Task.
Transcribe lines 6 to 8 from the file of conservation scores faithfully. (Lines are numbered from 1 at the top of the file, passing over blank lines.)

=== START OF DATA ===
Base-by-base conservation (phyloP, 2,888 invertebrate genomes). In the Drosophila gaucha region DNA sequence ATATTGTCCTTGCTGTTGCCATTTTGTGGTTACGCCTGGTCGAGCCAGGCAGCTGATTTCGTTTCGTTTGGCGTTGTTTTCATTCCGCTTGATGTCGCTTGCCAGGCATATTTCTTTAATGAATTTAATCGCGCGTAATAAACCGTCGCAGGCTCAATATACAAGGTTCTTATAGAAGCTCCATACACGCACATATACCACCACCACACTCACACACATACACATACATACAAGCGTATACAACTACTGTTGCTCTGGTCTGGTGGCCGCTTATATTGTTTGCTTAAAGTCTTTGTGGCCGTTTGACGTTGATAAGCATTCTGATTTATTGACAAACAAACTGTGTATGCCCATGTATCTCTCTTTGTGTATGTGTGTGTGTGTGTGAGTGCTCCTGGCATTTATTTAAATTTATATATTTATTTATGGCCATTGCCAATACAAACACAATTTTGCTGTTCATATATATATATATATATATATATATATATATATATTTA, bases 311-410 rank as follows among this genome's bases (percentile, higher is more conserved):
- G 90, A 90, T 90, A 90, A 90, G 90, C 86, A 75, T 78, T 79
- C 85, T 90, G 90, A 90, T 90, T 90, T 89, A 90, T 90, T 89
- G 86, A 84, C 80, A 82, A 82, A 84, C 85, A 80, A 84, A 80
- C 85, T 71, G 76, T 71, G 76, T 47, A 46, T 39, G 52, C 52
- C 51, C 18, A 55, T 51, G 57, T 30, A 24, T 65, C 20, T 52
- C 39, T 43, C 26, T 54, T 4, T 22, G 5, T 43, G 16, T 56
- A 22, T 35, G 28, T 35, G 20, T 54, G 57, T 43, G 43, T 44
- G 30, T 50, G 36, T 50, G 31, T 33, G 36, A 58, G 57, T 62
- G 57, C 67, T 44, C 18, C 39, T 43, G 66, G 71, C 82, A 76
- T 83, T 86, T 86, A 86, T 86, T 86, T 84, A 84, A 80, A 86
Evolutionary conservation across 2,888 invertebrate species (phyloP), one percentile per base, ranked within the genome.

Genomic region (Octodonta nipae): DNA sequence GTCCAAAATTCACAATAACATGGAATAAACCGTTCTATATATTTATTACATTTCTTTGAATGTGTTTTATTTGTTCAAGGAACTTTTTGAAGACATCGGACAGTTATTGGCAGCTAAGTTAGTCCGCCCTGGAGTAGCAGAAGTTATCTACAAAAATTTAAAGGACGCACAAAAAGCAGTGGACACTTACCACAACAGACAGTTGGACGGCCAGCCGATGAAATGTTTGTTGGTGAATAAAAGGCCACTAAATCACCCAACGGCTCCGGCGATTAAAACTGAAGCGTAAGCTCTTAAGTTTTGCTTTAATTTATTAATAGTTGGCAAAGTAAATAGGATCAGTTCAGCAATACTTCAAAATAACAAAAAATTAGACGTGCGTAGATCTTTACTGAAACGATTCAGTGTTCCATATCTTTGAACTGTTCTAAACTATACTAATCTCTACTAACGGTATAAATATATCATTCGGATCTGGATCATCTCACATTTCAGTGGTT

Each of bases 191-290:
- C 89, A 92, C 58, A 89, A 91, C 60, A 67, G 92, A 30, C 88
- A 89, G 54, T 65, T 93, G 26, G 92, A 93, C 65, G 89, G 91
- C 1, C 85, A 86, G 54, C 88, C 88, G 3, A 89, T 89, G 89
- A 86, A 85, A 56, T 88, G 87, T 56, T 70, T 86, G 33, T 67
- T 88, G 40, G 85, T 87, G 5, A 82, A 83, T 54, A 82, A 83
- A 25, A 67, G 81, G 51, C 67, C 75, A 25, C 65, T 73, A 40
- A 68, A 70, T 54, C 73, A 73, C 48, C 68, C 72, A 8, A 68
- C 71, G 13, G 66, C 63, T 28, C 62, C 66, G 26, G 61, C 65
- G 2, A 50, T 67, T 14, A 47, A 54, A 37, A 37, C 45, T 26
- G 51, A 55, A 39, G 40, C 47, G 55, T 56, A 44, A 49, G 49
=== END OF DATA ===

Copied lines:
- C 51, C 18, A 55, T 51, G 57, T 30, A 24, T 65, C 20, T 52
- C 39, T 43, C 26, T 54, T 4, T 22, G 5, T 43, G 16, T 56
- A 22, T 35, G 28, T 35, G 20, T 54, G 57, T 43, G 43, T 44